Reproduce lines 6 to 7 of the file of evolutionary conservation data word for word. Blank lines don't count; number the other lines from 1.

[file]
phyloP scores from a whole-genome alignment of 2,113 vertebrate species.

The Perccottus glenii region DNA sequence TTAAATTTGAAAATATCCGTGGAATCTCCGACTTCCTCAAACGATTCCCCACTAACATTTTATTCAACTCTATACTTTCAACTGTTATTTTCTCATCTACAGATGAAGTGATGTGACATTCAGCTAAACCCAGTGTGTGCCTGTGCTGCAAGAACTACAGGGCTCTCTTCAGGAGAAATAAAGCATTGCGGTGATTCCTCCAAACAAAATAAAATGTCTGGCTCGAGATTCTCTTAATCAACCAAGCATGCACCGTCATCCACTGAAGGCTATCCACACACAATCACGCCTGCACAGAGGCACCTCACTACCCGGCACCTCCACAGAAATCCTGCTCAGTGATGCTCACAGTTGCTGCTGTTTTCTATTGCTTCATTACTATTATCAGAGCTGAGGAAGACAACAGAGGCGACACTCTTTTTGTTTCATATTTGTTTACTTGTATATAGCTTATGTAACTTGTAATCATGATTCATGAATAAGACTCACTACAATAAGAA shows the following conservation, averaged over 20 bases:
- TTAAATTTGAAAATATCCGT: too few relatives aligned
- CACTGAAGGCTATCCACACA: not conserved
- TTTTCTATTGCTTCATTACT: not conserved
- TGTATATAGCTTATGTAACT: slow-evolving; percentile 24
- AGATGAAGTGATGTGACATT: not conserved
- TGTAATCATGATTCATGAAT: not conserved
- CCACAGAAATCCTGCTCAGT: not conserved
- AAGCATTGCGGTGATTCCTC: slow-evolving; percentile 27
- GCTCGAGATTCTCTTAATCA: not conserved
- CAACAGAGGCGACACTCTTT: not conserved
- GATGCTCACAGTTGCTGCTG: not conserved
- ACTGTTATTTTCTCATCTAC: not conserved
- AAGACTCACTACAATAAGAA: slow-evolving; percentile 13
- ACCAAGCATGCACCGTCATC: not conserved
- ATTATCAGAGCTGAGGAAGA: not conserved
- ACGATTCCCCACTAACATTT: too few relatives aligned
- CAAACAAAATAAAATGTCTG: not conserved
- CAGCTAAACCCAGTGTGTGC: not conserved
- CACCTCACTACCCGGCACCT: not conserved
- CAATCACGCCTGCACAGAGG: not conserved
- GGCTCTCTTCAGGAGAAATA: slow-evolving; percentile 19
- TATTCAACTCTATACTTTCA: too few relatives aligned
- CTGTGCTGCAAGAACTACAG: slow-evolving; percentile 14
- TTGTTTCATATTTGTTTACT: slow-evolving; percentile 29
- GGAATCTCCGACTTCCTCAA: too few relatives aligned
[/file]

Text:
- TGTATATAGCTTATGTAACT: slow-evolving; percentile 24
- AGATGAAGTGATGTGACATT: not conserved